The University of Vermont will award an honorary degree at the May 2019 commencement ceremony to a graduate of our General/Experimental Psychology PhD Program, Dr. Michela Gallagher.  Dr. Gallagher received her PhD under the mentorship of Professor Bruce Kapp in the UVM Department of Psychology.

Michela Gallagher, University of Vermont Graduate College 1977, leads a diverse team of scientists researching the underlying brain changes that occur with memory loss. The Alzheimer’s Drug Discovery Foundation considers Professor Gallagher’s groundbreaking research, which has led to a late stage clinical trial, to be the most promising program in their portfolio of drug development. Professor Gallagher’s therapeutic approach is to treat a transitional condition from normal aging to a clinical diagnosis of early dementia, a high-risk phase referred to as “mild cognitive impairment” (MCI). The study, named HOPE4MCI—the most advanced of its kind—is designed to track progression in participants to determine whether treatment will prevent dementia. Professor Gallagher is the Krieger-Eisenhower Professor of Psychological and Brain Sciences and the Director of the Neurogenetics and Behavior Center at Johns Hopkins University. Her forty years of scientific work have made her a leader in the realm of brain studies: she specializes in understanding the neurobiology of learning, memory, and the aging brain. In 2008 she founded AgeneBio, a company that specializes in drug discovery and development, with the mission of providing novel therapeutics for unmet needs. She now serves as a scientific advisor and holds a position on the company’s board of directors. She is also widely recognized as a superior mentor training the next generation of scientists; she has mentored nearly 50 pre- and post-doctoral scientists who themselves are now influencing academia and industry. Professor Gallagher’s devotion to understanding the mechanisms of disease and healing in human neuroscience are bringing us closer to an intervention for Alzheimer’s disease, potentially affecting the well-being of millions around the world. She will be awarded a Doctor of Science, honoris causa.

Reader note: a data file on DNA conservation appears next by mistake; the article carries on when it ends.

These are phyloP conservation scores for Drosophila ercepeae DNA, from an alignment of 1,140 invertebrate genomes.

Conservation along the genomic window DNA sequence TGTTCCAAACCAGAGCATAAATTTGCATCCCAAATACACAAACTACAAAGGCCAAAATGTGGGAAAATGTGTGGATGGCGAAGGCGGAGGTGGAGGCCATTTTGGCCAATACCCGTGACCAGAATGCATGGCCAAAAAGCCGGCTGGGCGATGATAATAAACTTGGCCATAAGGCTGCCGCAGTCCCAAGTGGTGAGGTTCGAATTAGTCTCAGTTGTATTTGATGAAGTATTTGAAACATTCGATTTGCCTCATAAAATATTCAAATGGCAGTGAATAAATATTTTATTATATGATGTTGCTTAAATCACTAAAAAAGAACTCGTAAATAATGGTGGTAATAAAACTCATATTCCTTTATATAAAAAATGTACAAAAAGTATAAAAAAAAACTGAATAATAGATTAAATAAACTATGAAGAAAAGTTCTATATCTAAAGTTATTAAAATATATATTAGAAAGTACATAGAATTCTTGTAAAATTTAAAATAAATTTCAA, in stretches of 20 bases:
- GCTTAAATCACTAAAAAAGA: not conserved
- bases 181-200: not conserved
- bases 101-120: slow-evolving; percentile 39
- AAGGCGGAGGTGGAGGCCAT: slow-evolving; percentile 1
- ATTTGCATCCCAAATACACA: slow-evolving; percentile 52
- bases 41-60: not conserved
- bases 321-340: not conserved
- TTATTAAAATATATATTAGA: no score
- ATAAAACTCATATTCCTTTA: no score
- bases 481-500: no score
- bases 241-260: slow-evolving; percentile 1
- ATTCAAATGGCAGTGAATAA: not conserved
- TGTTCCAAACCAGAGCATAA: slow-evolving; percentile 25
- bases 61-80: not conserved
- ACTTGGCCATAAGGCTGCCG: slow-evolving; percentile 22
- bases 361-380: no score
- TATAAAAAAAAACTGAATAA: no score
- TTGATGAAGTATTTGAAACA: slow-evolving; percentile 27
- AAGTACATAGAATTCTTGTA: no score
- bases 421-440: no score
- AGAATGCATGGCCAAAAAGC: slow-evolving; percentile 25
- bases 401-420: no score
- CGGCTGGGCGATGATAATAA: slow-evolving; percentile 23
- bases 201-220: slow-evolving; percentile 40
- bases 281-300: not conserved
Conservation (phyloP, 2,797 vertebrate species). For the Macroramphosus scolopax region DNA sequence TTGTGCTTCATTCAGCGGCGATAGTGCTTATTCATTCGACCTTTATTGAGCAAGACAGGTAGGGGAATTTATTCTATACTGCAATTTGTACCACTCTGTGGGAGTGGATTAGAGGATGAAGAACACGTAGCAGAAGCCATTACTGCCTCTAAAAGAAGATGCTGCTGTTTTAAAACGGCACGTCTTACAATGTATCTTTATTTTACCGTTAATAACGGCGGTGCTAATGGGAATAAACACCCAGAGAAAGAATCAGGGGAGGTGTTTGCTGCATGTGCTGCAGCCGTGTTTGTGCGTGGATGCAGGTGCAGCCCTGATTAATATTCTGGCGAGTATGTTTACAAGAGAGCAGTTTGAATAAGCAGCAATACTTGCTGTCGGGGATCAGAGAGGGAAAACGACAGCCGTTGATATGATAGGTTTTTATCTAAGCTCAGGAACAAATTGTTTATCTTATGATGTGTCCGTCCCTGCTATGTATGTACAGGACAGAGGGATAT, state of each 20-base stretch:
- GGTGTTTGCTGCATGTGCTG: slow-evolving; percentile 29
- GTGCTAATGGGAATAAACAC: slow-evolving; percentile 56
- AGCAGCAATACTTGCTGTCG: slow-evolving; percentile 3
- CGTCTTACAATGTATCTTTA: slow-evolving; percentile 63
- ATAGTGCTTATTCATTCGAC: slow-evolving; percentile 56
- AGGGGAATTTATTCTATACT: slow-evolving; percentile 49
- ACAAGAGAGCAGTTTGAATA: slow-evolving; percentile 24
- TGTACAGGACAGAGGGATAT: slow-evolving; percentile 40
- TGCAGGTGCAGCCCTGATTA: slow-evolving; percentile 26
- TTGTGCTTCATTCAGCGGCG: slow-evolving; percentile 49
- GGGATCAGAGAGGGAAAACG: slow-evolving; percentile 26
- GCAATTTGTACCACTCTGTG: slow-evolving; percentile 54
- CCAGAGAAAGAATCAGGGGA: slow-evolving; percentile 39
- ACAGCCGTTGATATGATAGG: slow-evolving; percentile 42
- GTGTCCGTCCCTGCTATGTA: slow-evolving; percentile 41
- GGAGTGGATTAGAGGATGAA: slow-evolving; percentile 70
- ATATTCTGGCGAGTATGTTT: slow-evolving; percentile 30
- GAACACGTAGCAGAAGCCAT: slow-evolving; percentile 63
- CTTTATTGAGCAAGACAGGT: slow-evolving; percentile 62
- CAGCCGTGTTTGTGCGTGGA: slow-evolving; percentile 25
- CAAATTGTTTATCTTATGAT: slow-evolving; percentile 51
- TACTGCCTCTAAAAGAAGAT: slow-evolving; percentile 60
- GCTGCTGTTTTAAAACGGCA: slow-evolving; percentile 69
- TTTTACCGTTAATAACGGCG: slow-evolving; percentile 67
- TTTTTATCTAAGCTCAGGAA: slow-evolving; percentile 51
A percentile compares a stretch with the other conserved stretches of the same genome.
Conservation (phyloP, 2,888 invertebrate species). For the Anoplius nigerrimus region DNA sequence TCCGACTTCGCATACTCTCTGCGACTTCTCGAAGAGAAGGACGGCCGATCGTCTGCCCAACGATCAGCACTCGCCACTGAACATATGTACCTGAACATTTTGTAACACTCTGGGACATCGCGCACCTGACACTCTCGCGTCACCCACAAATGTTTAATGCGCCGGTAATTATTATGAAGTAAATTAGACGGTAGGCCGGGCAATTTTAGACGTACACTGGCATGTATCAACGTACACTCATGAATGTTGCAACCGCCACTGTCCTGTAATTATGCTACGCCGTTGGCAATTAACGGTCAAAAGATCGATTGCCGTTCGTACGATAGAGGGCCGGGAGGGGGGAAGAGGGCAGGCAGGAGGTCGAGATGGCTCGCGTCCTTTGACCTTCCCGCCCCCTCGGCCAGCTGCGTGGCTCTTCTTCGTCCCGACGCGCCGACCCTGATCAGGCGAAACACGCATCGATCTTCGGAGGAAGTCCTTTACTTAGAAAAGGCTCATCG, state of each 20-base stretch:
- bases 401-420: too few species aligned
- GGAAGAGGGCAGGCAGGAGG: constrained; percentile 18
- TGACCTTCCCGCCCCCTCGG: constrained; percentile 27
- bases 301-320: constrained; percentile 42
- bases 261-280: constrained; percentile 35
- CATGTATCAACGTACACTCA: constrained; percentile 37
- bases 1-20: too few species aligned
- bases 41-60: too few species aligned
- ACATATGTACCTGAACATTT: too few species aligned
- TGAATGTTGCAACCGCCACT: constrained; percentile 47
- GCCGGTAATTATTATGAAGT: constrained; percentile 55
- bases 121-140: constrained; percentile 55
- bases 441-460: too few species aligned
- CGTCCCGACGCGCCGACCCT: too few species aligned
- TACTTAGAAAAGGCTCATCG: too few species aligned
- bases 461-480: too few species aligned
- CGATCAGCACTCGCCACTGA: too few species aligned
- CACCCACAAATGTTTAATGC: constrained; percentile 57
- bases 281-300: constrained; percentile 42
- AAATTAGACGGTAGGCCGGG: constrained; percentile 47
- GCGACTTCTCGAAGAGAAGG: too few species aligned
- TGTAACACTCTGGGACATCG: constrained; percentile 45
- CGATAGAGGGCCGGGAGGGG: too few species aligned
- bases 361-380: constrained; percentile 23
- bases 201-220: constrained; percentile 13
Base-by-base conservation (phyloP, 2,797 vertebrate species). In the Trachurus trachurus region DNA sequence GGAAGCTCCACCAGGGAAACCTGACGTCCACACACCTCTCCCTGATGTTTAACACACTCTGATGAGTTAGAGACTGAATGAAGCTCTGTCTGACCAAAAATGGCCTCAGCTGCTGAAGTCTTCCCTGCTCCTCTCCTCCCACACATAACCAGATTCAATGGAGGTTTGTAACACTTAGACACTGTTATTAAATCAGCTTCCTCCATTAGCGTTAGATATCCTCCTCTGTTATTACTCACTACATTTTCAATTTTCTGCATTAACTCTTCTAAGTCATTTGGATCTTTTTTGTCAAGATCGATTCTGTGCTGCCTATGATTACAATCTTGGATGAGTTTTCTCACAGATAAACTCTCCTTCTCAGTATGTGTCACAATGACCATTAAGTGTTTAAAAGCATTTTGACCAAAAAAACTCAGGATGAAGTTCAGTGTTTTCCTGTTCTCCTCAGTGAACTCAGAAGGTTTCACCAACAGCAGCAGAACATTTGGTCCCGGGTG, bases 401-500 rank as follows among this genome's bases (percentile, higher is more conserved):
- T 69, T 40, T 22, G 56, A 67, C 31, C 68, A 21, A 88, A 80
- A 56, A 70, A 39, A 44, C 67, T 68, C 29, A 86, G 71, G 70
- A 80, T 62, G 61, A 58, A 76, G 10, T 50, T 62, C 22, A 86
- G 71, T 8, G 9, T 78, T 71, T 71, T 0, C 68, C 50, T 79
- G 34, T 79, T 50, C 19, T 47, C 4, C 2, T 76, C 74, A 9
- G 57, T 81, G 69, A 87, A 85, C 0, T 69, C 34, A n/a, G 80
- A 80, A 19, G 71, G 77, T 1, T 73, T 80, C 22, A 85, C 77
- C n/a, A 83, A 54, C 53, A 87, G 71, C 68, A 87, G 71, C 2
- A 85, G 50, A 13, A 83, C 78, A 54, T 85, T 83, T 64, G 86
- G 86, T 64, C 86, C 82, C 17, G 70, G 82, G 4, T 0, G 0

Denise Marie Fontaine